In response to your email, I have added the following to

Please note: The listing below provides a comparison of the textual basis for each translation, but it does not describe the relative value, methodology, or accuracy of that translation.

Some of the translations below that are under the heading "New Testament based upon more reliable Greek texts" are mere interpretative paraphrases of other translations. Some were translated from the original languages but without sound methodology to guarantee that the text in English is consistent with the intent of the original author. Some translations are to be avoided, because their translations are theologically biased, sometimes even choosing to translate from Greek readings that are not recognized by the biblical scholarly community as reflecting the original texts but simply supporting their theological biases.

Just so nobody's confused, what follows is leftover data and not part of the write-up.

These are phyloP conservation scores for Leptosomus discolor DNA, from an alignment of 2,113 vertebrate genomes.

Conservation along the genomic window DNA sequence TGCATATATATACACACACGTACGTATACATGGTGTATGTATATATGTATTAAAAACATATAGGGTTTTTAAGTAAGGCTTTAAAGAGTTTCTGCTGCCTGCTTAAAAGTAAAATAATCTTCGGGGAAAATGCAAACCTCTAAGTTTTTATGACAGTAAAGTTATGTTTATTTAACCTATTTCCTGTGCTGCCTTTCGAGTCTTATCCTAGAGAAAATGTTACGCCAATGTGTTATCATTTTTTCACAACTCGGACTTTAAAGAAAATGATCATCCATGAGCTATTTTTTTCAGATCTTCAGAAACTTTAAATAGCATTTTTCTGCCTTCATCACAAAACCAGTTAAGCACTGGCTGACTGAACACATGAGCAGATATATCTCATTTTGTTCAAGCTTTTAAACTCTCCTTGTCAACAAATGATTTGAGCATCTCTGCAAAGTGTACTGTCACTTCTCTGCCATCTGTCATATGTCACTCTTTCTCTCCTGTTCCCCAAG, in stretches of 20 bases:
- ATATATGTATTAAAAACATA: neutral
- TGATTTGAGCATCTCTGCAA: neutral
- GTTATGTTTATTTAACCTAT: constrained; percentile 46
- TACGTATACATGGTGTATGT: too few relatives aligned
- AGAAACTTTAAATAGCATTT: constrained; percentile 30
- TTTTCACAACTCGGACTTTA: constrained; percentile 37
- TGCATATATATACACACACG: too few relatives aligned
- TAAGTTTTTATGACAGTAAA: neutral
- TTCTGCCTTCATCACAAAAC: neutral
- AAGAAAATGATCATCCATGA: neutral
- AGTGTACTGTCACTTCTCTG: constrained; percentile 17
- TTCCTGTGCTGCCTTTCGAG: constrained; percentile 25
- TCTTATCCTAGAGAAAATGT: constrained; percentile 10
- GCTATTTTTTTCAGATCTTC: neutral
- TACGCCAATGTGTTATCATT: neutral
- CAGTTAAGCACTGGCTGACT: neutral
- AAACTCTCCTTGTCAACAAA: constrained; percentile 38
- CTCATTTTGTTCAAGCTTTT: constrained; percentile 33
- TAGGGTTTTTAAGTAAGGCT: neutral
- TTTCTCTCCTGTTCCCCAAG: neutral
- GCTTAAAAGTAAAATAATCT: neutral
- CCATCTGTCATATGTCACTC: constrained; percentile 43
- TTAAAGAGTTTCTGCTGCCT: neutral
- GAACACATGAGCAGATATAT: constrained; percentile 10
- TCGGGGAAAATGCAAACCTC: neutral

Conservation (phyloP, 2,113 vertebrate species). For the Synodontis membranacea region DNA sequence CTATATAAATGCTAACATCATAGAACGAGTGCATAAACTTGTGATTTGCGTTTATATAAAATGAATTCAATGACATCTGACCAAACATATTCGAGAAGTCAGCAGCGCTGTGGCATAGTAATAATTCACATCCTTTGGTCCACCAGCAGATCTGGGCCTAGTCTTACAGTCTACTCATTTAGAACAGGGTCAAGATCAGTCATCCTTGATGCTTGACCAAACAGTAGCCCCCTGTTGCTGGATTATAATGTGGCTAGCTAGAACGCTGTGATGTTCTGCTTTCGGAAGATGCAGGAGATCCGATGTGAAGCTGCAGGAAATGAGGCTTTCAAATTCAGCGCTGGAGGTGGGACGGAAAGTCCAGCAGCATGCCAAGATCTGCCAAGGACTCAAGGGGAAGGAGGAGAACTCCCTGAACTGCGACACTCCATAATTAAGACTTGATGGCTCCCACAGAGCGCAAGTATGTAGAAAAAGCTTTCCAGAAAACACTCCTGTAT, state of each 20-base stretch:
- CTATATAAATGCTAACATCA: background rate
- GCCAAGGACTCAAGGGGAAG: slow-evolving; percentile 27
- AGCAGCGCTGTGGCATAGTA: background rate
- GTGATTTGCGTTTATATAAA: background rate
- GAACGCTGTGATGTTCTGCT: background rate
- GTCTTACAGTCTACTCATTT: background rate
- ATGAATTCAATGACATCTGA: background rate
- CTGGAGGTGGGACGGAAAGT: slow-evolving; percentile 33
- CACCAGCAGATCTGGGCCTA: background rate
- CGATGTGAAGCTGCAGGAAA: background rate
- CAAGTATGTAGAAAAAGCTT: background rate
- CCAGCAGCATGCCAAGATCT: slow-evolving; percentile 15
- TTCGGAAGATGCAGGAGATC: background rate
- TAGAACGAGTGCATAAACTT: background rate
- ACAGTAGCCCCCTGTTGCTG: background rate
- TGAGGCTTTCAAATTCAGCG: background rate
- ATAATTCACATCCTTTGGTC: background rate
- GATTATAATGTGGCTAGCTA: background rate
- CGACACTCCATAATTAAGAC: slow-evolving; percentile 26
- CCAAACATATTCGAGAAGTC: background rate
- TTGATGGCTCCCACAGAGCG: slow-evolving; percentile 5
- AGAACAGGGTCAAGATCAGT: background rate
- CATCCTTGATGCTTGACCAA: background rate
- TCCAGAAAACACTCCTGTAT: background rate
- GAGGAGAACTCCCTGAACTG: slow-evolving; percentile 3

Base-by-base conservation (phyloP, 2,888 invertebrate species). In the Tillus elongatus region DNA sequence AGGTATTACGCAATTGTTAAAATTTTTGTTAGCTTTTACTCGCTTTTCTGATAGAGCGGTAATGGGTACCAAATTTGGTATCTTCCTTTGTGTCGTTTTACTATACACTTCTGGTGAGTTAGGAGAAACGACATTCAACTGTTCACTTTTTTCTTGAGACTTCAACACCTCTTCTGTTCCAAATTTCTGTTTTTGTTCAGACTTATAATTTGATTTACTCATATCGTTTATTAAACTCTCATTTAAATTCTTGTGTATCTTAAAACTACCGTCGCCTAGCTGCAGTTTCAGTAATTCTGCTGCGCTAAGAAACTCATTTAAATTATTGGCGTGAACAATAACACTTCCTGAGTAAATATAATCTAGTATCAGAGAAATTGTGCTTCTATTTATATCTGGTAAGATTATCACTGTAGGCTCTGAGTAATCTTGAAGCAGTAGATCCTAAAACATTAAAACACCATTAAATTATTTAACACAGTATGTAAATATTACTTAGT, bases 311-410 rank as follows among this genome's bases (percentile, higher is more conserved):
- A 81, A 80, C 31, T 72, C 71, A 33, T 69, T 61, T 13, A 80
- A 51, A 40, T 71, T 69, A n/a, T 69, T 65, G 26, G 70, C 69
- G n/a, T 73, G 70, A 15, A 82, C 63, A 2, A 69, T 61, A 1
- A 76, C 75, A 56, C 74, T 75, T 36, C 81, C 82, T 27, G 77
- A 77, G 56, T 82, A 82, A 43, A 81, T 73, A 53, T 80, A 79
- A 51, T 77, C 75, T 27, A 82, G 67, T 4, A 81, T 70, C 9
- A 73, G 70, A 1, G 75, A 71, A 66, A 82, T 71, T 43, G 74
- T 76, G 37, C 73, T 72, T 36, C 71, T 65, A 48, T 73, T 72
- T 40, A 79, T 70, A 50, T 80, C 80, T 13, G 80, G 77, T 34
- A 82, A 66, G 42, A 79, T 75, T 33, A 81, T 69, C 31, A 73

There are, however, translations that do stand the test of sound methodology, theological neutrality, readability, and reverence. Of these, some provide a good word-for-word translation, and others provide an accurate phrase-by-phrase translation. Word-for-word translations are best for word studies and other in depth studies, and the good phrase-by-phrase translations accurately convey the meaning and the nuances of the original text to modern readers. For some recommended Bible versions, see

I understand and appreciate your concern for those translations "which paraphrase and those which choose to interpret thought for thought." Many of those translations do not represent the original texts very well. On the other hand, word for word translations also are susceptible of manipulation by readers and even pastors who focus on the English words in ways that are completely out of the context of the verse and even out of context of the phrase in which the word is used.

I believe the best practice is to use two good word-by-word translations (such as the New American Bible [NAB] and the New American Standard Bible [NASB]) along with two good phrase-by-phrase translations (such as the Today's English Version [TEV, a.k.a., Good News Bible] and the Revised English Bible [REB]). If I were to choose one of each, I would choose the NAB and the TEV.